DENVER — It all comes down to this to determine whether the Rockies or the Padres will win the National League’s Wild Card berth.
“We’re going to play game No. 163,” said Rockies manager Clint Hurdle on Sunday after his team edged the Diamondbacks, 4-3, to win for the 13th time in its last 14 games. “There’s still some craziness out there. We’re happy about it, very happy about it.”
The one-game tiebreaker will be played on Monday at Coors Field beginning at 5:37 p.m. MT and will be carried live on TBS. The winner will play the Phillies in an NL Division Series beginning on Wednesday in Philadelphia. The Padres saved Cy Young favorite Jake Peavy (19-6) to face Colorado’s Josh Fogg (10-9) in a battle of right-handers.
With the Rockies winning and the Padres losing on the final day of the regular season, both teams have 89-73 records.
“We had this mapped out for a while, that it could come down to this,” said Padres manager Bud Black after his team lost, 11-6, to the Brewers in Milwaukee. “If that was the case, we felt good with Jake the way he’s been throwing on regular rest. Jake will be ready.”
Yogi Berra once said as the shadows crept across the field late in autumn games at the original Yankee Stadium that “it got late early” there. Well, the stars aligned on a crisp early fall afternoon at Coors Field, as those shadows extended past the mound and the Rockies battled the Diamondbacks just to extend their season.
The Rockies scored three times against the NL West champion D-backs in the eighth inning just as the Padres’ final score was posted on the scoreboard to the roaring approval of 46,375 in the ballpark, who all afternoon reacted with standing ovations each time a positive result for their team from Milwaukee went up. The Rockies then held on for dear life in the ninth, reliever Manny Corpas leaping off the mound to make a spectacular play on a Stephen Drew grounder, and then barely nipping him at first to end the game with the tying run on base.
“When [Drew] hit that ball, I didn’t think [Corpas] could make that play,” said Arizona manager Bob Melvin, whose club flew home after the game to open its NLDS against the Cubs at Chase Field on Wednesday.
The Rockies, considered a dead entity only two weeks ago when they began an 11-game winning streak that hoisted them into the race, were 6 1/2 games back in the NL West and 4 1/2 games behind in the Wild Card as late as Sept. 16.
“I mean, it’s hard to believe,” said Rockies left fielder Matt Holliday, a legitimate Most Valuable Player candidate who’s poised to win the NL batting title with a .340 average. “It’s hard to believe we won 13 of our last 14 and we’re still not in. We still have to play a game. That’s the way it kind of shook out. But here we are with a chance, and that’s all we can ask.”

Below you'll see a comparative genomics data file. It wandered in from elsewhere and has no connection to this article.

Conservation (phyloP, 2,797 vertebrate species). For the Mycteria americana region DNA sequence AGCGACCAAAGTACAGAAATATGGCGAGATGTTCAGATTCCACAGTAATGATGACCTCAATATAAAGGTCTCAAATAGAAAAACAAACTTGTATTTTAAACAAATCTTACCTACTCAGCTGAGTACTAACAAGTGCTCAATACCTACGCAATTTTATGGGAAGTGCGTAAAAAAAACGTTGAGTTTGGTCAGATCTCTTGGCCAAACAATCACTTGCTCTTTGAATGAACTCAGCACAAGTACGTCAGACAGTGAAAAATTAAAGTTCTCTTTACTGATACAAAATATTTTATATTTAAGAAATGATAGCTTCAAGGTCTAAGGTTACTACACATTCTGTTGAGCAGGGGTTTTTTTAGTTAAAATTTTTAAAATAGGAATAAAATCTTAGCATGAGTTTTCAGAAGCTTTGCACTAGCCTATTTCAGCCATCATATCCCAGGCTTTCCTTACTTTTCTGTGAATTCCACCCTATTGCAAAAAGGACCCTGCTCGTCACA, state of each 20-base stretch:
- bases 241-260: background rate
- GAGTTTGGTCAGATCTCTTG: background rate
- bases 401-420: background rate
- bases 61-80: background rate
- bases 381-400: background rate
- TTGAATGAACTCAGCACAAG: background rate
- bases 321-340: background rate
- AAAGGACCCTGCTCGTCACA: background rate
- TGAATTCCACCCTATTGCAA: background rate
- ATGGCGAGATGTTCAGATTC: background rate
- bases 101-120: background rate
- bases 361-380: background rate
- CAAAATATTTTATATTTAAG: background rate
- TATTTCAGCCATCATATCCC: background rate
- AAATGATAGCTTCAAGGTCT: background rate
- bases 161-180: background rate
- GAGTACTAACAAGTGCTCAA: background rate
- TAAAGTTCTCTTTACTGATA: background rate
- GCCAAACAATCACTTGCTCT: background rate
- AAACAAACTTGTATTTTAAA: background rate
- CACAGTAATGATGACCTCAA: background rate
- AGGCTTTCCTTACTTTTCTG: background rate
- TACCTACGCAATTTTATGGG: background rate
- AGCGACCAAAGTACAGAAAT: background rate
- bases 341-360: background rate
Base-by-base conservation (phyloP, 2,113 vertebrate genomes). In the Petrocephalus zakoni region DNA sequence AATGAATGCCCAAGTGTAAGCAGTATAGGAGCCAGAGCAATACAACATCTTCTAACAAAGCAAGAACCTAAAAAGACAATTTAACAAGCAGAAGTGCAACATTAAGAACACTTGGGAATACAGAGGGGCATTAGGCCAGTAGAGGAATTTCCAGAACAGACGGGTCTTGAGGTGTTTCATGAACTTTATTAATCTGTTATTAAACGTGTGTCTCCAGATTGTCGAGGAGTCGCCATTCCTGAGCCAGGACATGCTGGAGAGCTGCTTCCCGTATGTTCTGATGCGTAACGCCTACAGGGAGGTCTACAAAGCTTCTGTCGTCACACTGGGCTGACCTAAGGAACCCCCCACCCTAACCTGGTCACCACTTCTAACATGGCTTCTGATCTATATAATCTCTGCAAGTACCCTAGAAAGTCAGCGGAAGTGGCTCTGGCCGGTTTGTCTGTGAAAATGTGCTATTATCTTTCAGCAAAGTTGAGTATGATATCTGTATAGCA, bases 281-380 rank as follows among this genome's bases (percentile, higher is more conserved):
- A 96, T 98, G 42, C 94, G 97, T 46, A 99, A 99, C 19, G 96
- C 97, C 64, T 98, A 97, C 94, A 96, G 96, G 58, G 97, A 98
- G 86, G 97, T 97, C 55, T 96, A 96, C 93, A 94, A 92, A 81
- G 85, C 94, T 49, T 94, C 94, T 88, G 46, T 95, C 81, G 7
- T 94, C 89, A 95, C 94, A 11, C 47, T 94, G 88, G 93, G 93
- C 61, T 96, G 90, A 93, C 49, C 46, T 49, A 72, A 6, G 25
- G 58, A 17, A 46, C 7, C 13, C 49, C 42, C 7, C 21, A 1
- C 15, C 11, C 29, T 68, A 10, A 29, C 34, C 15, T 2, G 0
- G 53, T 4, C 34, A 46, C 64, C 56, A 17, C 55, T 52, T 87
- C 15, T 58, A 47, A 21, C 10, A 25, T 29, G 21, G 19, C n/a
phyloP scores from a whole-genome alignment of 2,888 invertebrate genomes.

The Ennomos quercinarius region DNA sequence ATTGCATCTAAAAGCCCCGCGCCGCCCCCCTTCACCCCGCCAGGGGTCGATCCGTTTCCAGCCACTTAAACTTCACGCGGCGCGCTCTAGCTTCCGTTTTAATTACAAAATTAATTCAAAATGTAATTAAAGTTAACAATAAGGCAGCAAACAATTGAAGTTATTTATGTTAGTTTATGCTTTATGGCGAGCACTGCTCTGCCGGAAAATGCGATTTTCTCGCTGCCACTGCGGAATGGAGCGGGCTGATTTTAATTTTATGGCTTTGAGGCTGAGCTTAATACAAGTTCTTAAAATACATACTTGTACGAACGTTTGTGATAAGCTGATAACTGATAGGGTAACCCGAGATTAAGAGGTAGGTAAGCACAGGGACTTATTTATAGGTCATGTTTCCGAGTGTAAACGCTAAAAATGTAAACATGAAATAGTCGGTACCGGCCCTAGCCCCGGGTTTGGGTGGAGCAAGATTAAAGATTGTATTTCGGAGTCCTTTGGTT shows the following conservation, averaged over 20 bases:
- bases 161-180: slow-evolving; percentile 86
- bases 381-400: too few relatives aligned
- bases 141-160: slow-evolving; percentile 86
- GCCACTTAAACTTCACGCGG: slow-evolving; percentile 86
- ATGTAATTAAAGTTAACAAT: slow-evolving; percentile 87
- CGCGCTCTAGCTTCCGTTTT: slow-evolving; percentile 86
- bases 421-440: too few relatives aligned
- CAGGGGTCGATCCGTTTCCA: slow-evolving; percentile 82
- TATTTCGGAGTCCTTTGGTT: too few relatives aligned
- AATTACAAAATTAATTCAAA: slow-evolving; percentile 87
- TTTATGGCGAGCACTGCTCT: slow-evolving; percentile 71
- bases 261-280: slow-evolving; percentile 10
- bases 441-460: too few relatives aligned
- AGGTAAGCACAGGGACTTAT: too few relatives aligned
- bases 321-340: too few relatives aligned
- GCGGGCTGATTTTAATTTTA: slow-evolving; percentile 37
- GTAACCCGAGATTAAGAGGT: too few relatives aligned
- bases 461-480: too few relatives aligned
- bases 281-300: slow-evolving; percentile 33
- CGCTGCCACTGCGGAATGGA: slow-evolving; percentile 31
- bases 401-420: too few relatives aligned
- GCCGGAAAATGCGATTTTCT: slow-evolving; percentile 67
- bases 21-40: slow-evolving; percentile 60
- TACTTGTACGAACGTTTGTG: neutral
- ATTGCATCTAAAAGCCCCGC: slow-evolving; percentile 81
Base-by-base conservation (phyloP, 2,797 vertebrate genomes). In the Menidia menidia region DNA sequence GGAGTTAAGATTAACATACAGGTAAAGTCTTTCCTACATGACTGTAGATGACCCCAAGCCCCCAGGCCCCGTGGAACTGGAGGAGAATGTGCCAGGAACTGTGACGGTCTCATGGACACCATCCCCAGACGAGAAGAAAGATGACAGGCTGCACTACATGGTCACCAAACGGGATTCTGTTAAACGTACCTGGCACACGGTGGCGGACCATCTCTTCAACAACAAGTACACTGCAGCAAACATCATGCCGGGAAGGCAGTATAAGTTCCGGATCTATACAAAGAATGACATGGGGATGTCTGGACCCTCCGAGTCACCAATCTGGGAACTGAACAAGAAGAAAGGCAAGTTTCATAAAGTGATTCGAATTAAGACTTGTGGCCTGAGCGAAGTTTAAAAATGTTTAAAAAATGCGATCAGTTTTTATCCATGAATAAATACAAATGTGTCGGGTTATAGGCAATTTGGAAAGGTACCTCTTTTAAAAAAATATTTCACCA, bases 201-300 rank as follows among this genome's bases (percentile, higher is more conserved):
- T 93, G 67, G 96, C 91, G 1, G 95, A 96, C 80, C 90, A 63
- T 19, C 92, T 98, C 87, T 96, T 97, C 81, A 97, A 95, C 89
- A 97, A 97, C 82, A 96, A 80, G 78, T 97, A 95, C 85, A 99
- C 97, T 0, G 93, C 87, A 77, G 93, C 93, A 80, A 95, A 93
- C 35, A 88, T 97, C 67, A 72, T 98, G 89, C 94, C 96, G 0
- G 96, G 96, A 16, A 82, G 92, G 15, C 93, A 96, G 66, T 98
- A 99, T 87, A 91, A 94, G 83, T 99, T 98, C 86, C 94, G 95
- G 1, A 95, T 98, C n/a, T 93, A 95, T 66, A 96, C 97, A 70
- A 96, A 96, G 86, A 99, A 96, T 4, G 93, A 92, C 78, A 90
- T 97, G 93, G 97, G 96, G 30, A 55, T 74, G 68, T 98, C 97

The Padres played nip and tuck with the Diamondbacks all September for the NL West lead, and they seemed to have a playoff spot well in hand when Colorado came into San Diego last weekend. The Rockies swept the series, and in the final game, the Padres lost Milton Bradley and Mike Cameron to season-ending injuries.
Losers of four in a row and on the precipice of dropping their fifth this past Tuesday night in San Francisco, Brian Giles hit a two-out, three-run, ninth-inning homer to win the game and perhaps save the season. The Padres won four straight from that juncture and were on the cusp of clinching the Wild Card on Saturday at Milwaukee when Tony Gwynn Jr. tripled off Trevor Hoffman to tie the score, again with two out in the ninth.
The Brewers went on to win in 11 innings and then clobbered the Padres on Sunday. Now the Padres have their best pitcher on the mound in another key situation. But buyer beware: Peavy has been awful in his postseason starts the last two years against the Cardinals, losing both of them while being shellacked to the tune of a 12.10 ERA.
This year, though, he says he’s healthy and ready.
“It’s going to be fun,” Peavy said. “We’re starting the playoffs with Game 7. I think the boys will come out battling, fighting hard. The season is still alive. You play 162, and you still need one more to decide if you’re going home or you’re in. We didn’t want it to get to this point, but I’m excited about the challenge.”
Fogg, for his part, has never remotely pitched in this situation. After all, Colorado has never played in one. They’ve made only one playoff appearance and none since 1995, when the Rockies lost a four-game first-round series to the Braves, who were on their way to defeating the Indians in that fall’s World Series.
This current group of players, who were mostly nurtured in the system, has no playoff experience, including mainstay Todd Helton, who is playing in his first game of any postseason import during his 11-year career, all with the Rockies.
“I welcome it. I can’t wait,” Fogg said. “You wouldn’t be in here if you didn’t welcome this opportunity. I’m going to have a blast. I’m going to have a good time out there. I plan on winning, but if something happens and it doesn’t work out right, I’m going to have fun doing it.”
And really, that’s the point, isn’t it? Big kids playing a little kids game. This one for a postseason berth in single elimination, the first in the less-than-storied histories for each of these franchises, which don’t own a single World Series championship between them.
But then, there’s always that first time.
“This is going to be huge for us,” said Rockies right fielder Brad Hawpe, whose two-run, eighth-inning double provided the slim margin of Sunday’s victory. “I don’t think anyone’s going to be intimidated, but there’s certainly a heightened sense of awareness of what’s going on around us.”